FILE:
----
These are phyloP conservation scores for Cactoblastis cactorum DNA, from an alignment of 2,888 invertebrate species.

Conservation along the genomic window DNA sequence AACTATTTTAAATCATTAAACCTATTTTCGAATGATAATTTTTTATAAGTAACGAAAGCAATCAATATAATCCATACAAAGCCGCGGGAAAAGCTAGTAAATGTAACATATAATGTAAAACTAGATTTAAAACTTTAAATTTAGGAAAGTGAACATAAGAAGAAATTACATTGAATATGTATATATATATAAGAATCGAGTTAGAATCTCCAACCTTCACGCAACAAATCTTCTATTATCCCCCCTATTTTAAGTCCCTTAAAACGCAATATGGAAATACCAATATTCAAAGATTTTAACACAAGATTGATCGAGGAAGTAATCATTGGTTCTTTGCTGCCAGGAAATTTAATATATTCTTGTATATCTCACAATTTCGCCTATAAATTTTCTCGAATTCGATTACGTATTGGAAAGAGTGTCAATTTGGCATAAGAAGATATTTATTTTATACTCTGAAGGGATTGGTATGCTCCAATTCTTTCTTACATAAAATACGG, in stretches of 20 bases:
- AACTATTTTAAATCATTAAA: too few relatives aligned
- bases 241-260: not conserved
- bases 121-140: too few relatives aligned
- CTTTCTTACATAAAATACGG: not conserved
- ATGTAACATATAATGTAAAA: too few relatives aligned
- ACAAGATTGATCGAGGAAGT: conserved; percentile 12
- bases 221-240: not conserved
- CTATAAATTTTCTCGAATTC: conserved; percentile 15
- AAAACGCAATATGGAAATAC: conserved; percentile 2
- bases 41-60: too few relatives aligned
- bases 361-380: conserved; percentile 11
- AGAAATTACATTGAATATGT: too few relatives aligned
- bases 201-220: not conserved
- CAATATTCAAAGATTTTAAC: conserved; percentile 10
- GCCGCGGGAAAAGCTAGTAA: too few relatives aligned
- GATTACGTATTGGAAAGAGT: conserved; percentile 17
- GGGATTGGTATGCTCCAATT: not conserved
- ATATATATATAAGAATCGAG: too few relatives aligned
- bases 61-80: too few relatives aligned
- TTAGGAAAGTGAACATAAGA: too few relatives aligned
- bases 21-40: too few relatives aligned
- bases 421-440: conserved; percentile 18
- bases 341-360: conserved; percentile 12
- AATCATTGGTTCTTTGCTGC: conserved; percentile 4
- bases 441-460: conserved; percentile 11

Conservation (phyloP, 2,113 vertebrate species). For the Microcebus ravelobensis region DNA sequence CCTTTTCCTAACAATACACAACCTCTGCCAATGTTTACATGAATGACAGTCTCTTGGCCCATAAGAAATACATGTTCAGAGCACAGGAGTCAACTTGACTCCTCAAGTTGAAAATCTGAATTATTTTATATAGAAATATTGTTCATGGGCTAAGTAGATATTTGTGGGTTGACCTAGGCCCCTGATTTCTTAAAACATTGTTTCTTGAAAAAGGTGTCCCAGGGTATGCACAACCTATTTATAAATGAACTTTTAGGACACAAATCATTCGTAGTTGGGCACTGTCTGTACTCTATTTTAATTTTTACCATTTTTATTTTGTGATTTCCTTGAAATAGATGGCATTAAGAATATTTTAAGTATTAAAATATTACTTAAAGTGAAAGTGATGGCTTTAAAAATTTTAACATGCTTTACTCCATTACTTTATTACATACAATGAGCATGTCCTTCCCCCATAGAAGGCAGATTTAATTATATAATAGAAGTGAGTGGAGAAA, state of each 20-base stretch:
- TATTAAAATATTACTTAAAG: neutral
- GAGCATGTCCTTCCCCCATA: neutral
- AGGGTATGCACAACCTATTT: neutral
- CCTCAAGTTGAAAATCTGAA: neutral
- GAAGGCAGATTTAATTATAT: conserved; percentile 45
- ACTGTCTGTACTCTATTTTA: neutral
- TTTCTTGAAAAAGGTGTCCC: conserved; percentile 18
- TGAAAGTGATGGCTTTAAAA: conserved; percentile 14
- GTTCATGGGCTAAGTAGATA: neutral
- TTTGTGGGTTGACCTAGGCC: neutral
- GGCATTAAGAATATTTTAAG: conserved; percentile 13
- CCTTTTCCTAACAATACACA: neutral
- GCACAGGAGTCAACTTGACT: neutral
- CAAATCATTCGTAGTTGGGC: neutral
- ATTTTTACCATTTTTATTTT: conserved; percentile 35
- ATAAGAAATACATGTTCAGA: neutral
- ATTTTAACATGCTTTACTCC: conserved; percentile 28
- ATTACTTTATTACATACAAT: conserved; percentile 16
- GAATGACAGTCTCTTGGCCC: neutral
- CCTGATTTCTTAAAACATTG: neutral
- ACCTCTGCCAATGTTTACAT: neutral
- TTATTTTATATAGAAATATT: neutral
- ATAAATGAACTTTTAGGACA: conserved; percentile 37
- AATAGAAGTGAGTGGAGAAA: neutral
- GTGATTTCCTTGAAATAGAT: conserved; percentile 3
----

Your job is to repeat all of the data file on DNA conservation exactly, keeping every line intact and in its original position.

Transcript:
These are phyloP conservation scores for Cactoblastis cactorum DNA, from an alignment of 2,888 invertebrate species.

Conservation along the genomic window DNA sequence AACTATTTTAAATCATTAAACCTATTTTCGAATGATAATTTTTTATAAGTAACGAAAGCAATCAATATAATCCATACAAAGCCGCGGGAAAAGCTAGTAAATGTAACATATAATGTAAAACTAGATTTAAAACTTTAAATTTAGGAAAGTGAACATAAGAAGAAATTACATTGAATATGTATATATATATAAGAATCGAGTTAGAATCTCCAACCTTCACGCAACAAATCTTCTATTATCCCCCCTATTTTAAGTCCCTTAAAACGCAATATGGAAATACCAATATTCAAAGATTTTAACACAAGATTGATCGAGGAAGTAATCATTGGTTCTTTGCTGCCAGGAAATTTAATATATTCTTGTATATCTCACAATTTCGCCTATAAATTTTCTCGAATTCGATTACGTATTGGAAAGAGTGTCAATTTGGCATAAGAAGATATTTATTTTATACTCTGAAGGGATTGGTATGCTCCAATTCTTTCTTACATAAAATACGG, in stretches of 20 bases:
- AACTATTTTAAATCATTAAA: too few relatives aligned
- bases 241-260: not conserved
- bases 121-140: too few relatives aligned
- CTTTCTTACATAAAATACGG: not conserved
- ATGTAACATATAATGTAAAA: too few relatives aligned
- ACAAGATTGATCGAGGAAGT: conserved; percentile 12
- bases 221-240: not conserved
- CTATAAATTTTCTCGAATTC: conserved; percentile 15
- AAAACGCAATATGGAAATAC: conserved; percentile 2
- bases 41-60: too few relatives aligned
- bases 361-380: conserved; percentile 11
- AGAAATTACATTGAATATGT: too few relatives aligned
- bases 201-220: not conserved
- CAATATTCAAAGATTTTAAC: conserved; percentile 10
- GCCGCGGGAAAAGCTAGTAA: too few relatives aligned
- GATTACGTATTGGAAAGAGT: conserved; percentile 17
- GGGATTGGTATGCTCCAATT: not conserved
- ATATATATATAAGAATCGAG: too few relatives aligned
- bases 61-80: too few relatives aligned
- TTAGGAAAGTGAACATAAGA: too few relatives aligned
- bases 21-40: too few relatives aligned
- bases 421-440: conserved; percentile 18
- bases 341-360: conserved; percentile 12
- AATCATTGGTTCTTTGCTGC: conserved; percentile 4
- bases 441-460: conserved; percentile 11

Conservation (phyloP, 2,113 vertebrate species). For the Microcebus ravelobensis region DNA sequence CCTTTTCCTAACAATACACAACCTCTGCCAATGTTTACATGAATGACAGTCTCTTGGCCCATAAGAAATACATGTTCAGAGCACAGGAGTCAACTTGACTCCTCAAGTTGAAAATCTGAATTATTTTATATAGAAATATTGTTCATGGGCTAAGTAGATATTTGTGGGTTGACCTAGGCCCCTGATTTCTTAAAACATTGTTTCTTGAAAAAGGTGTCCCAGGGTATGCACAACCTATTTATAAATGAACTTTTAGGACACAAATCATTCGTAGTTGGGCACTGTCTGTACTCTATTTTAATTTTTACCATTTTTATTTTGTGATTTCCTTGAAATAGATGGCATTAAGAATATTTTAAGTATTAAAATATTACTTAAAGTGAAAGTGATGGCTTTAAAAATTTTAACATGCTTTACTCCATTACTTTATTACATACAATGAGCATGTCCTTCCCCCATAGAAGGCAGATTTAATTATATAATAGAAGTGAGTGGAGAAA, state of each 20-base stretch:
- TATTAAAATATTACTTAAAG: neutral
- GAGCATGTCCTTCCCCCATA: neutral
- AGGGTATGCACAACCTATTT: neutral
- CCTCAAGTTGAAAATCTGAA: neutral
- GAAGGCAGATTTAATTATAT: conserved; percentile 45
- ACTGTCTGTACTCTATTTTA: neutral
- TTTCTTGAAAAAGGTGTCCC: conserved; percentile 18
- TGAAAGTGATGGCTTTAAAA: conserved; percentile 14
- GTTCATGGGCTAAGTAGATA: neutral
- TTTGTGGGTTGACCTAGGCC: neutral
- GGCATTAAGAATATTTTAAG: conserved; percentile 13
- CCTTTTCCTAACAATACACA: neutral
- GCACAGGAGTCAACTTGACT: neutral
- CAAATCATTCGTAGTTGGGC: neutral
- ATTTTTACCATTTTTATTTT: conserved; percentile 35
- ATAAGAAATACATGTTCAGA: neutral
- ATTTTAACATGCTTTACTCC: conserved; percentile 28
- ATTACTTTATTACATACAAT: conserved; percentile 16
- GAATGACAGTCTCTTGGCCC: neutral
- CCTGATTTCTTAAAACATTG: neutral
- ACCTCTGCCAATGTTTACAT: neutral
- TTATTTTATATAGAAATATT: neutral
- ATAAATGAACTTTTAGGACA: conserved; percentile 37
- AATAGAAGTGAGTGGAGAAA: neutral
- GTGATTTCCTTGAAATAGAT: conserved; percentile 3